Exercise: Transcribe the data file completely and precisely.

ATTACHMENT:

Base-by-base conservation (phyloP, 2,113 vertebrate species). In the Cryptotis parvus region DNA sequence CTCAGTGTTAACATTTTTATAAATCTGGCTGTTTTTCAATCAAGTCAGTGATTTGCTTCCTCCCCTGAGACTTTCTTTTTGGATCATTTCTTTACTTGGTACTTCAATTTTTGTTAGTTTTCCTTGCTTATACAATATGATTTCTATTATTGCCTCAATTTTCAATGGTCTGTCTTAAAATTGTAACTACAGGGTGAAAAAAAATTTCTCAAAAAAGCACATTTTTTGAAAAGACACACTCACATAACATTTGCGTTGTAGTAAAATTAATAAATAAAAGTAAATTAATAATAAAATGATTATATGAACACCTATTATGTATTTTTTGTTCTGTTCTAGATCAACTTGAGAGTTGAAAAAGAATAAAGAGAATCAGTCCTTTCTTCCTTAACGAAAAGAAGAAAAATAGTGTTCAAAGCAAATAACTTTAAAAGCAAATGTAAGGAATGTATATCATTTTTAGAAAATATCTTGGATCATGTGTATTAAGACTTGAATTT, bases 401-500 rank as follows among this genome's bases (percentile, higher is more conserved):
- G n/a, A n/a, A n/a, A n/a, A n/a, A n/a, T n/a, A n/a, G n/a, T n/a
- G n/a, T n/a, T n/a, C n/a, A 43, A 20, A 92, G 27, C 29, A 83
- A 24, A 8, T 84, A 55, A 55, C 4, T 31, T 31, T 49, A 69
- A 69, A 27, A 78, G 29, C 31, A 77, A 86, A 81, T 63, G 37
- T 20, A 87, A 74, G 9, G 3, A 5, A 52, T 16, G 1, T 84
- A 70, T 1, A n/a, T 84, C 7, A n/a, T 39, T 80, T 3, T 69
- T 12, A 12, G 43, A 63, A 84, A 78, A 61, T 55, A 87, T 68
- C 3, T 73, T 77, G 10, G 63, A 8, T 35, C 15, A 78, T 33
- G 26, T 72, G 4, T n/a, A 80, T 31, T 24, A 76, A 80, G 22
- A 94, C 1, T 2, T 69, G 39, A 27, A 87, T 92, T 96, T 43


Base-by-base conservation (phyloP, 2,113 vertebrate species). In the Cryptotis parvus region DNA sequence CTCAGTGTTAACATTTTTATAAATCTGGCTGTTTTTCAATCAAGTCAGTGATTTGCTTCCTCCCCTGAGACTTTCTTTTTGGATCATTTCTTTACTTGGTACTTCAATTTTTGTTAGTTTTCCTTGCTTATACAATATGATTTCTATTATTGCCTCAATTTTCAATGGTCTGTCTTAAAATTGTAACTACAGGGTGAAAAAAAATTTCTCAAAAAAGCACATTTTTTGAAAAGACACACTCACATAACATTTGCGTTGTAGTAAAATTAATAAATAAAAGTAAATTAATAATAAAATGATTATATGAACACCTATTATGTATTTTTTGTTCTGTTCTAGATCAACTTGAGAGTTGAAAAAGAATAAAGAGAATCAGTCCTTTCTTCCTTAACGAAAAGAAGAAAAATAGTGTTCAAAGCAAATAACTTTAAAAGCAAATGTAAGGAATGTATATCATTTTTAGAAAATATCTTGGATCATGTGTATTAAGACTTGAATTT, bases 401-500 rank as follows among this genome's bases (percentile, higher is more conserved):
- G n/a, A n/a, A n/a, A n/a, A n/a, A n/a, T n/a, A n/a, G n/a, T n/a
- G n/a, T n/a, T n/a, C n/a, A 43, A 20, A 92, G 27, C 29, A 83
- A 24, A 8, T 84, A 55, A 55, C 4, T 31, T 31, T 49, A 69
- A 69, A 27, A 78, G 29, C 31, A 77, A 86, A 81, T 63, G 37
- T 20, A 87, A 74, G 9, G 3, A 5, A 52, T 16, G 1, T 84
- A 70, T 1, A n/a, T 84, C 7, A n/a, T 39, T 80, T 3, T 69
- T 12, A 12, G 43, A 63, A 84, A 78, A 61, T 55, A 87, T 68
- C 3, T 73, T 77, G 10, G 63, A 8, T 35, C 15, A 78, T 33
- G 26, T 72, G 4, T n/a, A 80, T 31, T 24, A 76, A 80, G 22
- A 94, C 1, T 2, T 69, G 39, A 27, A 87, T 92, T 96, T 43